Dr Demetra Arsalidou and Dr Alison Lui 

The controversy over executive pay has been around for some time. For years, we have also been told that poor remuneration designs have damaging effects; they lead to unfair transfers of value from companies, their shareholders and other stakeholders to executives, affecting companies’ long- term sustainability. Precisely for this reason, the European Commission has adopted a number of critical measures over the past few years, which have proven popular on a continent struggling to emerge from the ruins of the 2007 financial crisis. There is now a firm framework in Europe regulating executive pay. There is ‘clawback’ through the return of money already paid to employees under certain conditions. There is also a ‘bonus cap’ through the capping of the bonus payments of senior staff in financial institutions. Finally, there is ‘remuneration disclosure’, which concerns the level of disclosure required by shareholders regarding details of directors’ remuneration and the extent to which shareholder approval is needed.

But against the backdrop of Brexit, there is great uncertainty about the future of these measures within the UK. This is because the current UK Remuneration Codes derive much of their present form from European legislative packages and regulations (particularly the Capital Requirements Directive IV). In our recent article in the Northern Ireland Legal Quarterly, we argue that legally, Brexit will have little impact on any of the three areas. UK legislation has already incorporated a great deal of EU legislation. The status quo of retaining such legal restrictions seems sensible in light of public sentiment towards unfairness in executive compensation and uncertainty towards the Brexit negotiations. Nevertheless, London faces stiff competition from other major international financial centres such as Frankfurt and Paris in a post-Brexit era. The loss of single passporting rights is also encouraging major banks to invest in other European financial centres.

Take the bonus cap, for example: adopted in 2014, the cap limits bonuses to 100 per cent of salary, or 200 per cent with shareholder approval. This is a direct result of the strong public frustration that had grown across Europe over excessive pay awards; , many endlessly argued that excessive bonuses boost excessive risk-taking and short-sighted behaviour. They encourage executives to care very little about the long-term effects on their institutions. The thinking is that the bonus cap will suppress these undesirable behavioural traits, motivating executives to think carefully about the long-term future of their institutions.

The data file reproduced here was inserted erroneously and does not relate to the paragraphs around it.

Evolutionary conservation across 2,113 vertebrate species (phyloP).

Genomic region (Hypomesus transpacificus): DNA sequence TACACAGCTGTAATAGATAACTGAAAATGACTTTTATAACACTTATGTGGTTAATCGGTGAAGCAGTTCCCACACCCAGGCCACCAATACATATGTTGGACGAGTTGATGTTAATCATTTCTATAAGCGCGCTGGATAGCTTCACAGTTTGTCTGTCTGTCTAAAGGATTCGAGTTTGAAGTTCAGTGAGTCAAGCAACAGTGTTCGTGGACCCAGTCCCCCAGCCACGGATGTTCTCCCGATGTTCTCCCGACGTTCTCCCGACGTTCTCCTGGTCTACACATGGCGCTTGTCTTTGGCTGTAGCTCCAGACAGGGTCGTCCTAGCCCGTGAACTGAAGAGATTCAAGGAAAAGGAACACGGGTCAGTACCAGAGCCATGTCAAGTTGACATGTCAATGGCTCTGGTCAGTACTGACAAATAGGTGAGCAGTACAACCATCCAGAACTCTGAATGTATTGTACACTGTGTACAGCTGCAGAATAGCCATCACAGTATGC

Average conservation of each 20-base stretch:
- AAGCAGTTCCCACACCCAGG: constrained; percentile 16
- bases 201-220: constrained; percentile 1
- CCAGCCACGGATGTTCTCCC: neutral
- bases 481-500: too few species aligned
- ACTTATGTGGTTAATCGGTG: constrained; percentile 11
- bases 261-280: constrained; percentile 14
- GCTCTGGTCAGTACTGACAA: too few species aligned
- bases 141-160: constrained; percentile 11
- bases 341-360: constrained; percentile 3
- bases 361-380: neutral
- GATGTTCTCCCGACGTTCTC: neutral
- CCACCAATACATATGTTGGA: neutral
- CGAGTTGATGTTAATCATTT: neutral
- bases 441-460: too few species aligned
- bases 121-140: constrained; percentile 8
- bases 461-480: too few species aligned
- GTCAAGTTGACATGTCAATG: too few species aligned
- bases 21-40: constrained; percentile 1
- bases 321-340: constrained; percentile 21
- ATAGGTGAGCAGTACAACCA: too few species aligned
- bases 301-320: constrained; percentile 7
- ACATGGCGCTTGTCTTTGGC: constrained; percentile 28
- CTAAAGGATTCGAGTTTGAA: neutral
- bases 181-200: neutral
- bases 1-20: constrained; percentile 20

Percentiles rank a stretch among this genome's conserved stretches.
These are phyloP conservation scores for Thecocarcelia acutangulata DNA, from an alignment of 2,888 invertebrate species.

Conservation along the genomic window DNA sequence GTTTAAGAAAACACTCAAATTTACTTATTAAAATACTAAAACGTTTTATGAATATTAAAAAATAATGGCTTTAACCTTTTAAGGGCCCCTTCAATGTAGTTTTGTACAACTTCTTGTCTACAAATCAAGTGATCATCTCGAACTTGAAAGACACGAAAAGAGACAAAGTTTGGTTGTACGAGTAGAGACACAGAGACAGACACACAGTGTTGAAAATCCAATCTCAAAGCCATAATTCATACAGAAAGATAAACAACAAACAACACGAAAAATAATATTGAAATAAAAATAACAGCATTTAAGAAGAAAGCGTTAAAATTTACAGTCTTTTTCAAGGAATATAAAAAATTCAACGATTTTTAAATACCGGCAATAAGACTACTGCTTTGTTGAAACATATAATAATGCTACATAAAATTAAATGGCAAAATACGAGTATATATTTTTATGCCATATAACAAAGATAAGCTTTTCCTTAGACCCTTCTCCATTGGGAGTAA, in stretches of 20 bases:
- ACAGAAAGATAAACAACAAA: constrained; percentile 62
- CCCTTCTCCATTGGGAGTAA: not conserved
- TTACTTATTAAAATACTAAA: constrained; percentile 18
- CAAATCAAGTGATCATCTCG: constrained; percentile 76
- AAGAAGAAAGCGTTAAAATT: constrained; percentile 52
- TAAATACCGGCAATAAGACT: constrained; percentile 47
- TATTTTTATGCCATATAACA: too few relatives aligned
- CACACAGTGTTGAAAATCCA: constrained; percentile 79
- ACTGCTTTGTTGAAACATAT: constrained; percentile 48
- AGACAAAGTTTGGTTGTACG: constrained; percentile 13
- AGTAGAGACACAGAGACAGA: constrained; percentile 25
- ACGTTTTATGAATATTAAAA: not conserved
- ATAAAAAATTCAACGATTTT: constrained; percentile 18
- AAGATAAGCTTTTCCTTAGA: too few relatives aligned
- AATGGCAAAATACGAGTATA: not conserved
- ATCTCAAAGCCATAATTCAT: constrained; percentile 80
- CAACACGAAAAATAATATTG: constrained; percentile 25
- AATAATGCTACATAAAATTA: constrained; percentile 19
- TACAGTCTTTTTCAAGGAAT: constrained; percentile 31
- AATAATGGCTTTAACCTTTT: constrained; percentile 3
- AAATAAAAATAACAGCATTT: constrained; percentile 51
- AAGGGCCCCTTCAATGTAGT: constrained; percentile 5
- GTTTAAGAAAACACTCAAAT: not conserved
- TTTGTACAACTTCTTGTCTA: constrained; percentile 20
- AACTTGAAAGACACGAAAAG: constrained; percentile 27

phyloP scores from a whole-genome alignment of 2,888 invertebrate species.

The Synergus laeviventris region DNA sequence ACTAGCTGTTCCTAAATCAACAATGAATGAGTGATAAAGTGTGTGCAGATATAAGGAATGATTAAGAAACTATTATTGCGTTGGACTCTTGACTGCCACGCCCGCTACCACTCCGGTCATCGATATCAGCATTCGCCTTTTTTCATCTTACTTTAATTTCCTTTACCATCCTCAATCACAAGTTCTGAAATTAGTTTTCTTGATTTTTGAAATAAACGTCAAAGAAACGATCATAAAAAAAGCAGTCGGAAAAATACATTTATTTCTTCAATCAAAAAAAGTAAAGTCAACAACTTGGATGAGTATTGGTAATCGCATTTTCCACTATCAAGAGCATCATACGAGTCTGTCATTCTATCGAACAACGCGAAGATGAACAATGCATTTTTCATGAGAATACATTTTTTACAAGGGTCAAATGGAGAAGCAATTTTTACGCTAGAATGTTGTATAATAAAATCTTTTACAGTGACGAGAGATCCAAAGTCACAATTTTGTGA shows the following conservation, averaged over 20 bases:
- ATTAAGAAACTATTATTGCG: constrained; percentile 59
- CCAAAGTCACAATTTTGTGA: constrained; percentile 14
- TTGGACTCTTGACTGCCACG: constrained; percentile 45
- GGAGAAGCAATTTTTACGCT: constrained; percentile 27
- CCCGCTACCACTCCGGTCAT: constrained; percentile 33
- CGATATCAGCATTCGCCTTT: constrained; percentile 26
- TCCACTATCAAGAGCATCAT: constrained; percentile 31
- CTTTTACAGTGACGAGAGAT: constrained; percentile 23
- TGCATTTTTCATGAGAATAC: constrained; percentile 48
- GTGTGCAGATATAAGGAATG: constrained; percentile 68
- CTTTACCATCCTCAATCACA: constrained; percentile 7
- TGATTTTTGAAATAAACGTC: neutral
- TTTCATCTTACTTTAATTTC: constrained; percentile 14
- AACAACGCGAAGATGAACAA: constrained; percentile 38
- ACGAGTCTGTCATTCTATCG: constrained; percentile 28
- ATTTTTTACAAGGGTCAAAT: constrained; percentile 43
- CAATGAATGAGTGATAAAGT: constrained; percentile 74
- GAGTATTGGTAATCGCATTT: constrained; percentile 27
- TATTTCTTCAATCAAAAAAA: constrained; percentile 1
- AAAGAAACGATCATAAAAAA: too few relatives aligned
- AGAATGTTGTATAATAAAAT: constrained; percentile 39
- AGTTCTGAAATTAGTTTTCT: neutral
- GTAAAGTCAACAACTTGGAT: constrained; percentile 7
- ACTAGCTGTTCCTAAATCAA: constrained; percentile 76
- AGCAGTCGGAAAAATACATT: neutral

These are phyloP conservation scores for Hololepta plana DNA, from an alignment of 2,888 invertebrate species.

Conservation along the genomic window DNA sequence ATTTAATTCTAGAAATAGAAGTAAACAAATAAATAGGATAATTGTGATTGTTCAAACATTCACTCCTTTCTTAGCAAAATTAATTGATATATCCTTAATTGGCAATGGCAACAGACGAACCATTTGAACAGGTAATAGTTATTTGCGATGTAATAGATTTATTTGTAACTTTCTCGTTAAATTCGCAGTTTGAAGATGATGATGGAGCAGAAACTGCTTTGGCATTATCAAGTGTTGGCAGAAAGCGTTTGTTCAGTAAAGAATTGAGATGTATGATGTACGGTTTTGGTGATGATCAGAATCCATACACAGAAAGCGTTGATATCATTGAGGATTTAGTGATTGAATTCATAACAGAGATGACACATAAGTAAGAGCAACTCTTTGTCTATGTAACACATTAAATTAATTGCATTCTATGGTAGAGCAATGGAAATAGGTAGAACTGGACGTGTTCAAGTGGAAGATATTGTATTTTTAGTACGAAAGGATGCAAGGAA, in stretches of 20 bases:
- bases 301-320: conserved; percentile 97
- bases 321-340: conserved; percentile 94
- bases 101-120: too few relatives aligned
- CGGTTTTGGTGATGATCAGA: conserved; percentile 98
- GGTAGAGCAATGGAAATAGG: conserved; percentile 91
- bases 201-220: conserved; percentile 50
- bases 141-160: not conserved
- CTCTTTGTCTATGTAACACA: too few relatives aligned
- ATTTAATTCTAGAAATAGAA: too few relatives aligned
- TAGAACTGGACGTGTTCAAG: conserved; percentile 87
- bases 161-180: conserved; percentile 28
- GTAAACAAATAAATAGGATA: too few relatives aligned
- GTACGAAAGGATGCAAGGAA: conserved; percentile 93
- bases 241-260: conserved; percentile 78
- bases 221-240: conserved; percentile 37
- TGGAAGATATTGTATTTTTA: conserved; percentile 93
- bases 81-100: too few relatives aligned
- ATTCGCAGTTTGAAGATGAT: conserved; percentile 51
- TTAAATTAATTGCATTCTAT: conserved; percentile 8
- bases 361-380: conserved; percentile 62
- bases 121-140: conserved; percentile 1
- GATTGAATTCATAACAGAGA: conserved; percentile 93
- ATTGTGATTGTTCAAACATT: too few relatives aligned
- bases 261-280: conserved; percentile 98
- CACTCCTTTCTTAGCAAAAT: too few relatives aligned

Yet, the UK government has never really supported this measure, attempting instead to oppose its implementation from the very beginning. At the time of its formulation, a number of arguments were raised by the government such as that it would be relatively easy to find ways around the restrictions, and that in limiting bonuses banks would either raise salaries or come up with alternative ways to pay their executives. Perhaps so. But that there was strong opposition and scepticism towards this policy by the UK government is hardly surprising. The UK hosts Europe’s biggest financial services centre. London’s role as the world’s largest banking hub is under threat if draconian measures such as this become part of its make-up. The bonus restrictions could, in the long run, cost jobs in the City, pushing financial institutions to establish themselves in more favourable countries.

Brexit, however, creates opportunities too. With the integration of digital technology, it is possible to create convenient platforms where investors can access reports on executive remuneration. A mobile AGM app has been created to allow shareholders to vote online. The app directly integrates with the AGM software, which contains information of a physical AGM, such as attendance, voting and presentations. Through the app, shareholders can ask questions and vote on resolutions. Evidence from Jimmy Choo’s online AGM reveals that shareholder engagement was better via the mobile app in 2016 than at the physical AGM in 2015.

Britain needs to compete with other important financial centres globally in a post-Brexit era. Competition is fierce and talent has become more important. Incentives are required to attract talent to London’s financial sector. High executive pay is justified as the scalability of CEOs is different to that of the average employee. Most shareholders accept the level of executive pay, contrasted with the public’s anger towards unfairness in compensation and distrust of big companies. Sensitivity of executive compensation and company performance is heightened with advisory say-on-pay votes. Continuation of this should be pursued as it should encourage shareholders to engage more with companies, scrutinising CEOs’ actions and decisions, leading to better corporate governance. Disclosure of directors’ remuneration is required to provide more voice to shareholders. An opportunity arises with digital technology such as mobile apps. They may create better access to such information and personalised services.

European legislation in corporate governance has addressed the issue of executive remuneration. Britain now has the choice to retain the status quo, or repeal part or all of the law on executive remuneration. In practice, much depends on political will and market forces. Businesses are increasingly frustrated by the lack of progress on the Brexit negotiations. It is very much hoped that politicians can reach an agreement soon. Until then, the UK economy hangs in the balance.